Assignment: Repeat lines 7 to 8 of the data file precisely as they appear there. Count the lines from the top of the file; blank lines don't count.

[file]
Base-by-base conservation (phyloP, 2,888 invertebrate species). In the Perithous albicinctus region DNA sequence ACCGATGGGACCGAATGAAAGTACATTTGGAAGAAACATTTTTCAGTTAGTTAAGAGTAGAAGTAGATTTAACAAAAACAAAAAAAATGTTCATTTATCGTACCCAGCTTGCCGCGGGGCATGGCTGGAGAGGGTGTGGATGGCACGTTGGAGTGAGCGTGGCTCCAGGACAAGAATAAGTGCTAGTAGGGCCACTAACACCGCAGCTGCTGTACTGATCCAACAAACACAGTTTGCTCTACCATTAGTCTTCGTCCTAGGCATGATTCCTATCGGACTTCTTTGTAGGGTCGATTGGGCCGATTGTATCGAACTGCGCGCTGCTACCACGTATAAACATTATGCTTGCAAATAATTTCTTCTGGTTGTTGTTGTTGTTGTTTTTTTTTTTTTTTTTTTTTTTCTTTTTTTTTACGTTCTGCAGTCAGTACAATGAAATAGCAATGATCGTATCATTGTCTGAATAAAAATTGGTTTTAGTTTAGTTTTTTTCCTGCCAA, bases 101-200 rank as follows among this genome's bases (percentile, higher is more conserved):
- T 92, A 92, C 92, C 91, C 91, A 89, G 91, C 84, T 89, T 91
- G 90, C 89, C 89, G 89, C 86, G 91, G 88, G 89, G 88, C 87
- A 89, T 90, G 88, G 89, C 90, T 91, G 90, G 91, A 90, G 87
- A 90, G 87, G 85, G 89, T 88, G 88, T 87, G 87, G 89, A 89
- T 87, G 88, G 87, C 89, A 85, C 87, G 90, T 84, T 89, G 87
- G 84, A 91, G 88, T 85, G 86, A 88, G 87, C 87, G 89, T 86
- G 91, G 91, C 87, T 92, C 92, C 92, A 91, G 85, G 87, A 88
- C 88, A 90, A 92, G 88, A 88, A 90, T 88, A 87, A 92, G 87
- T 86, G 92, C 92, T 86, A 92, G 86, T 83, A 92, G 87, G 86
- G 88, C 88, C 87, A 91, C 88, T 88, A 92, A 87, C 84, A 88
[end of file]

- G 84, A 91, G 88, T 85, G 86, A 88, G 87, C 87, G 89, T 86
- G 91, G 91, C 87, T 92, C 92, C 92, A 91, G 85, G 87, A 88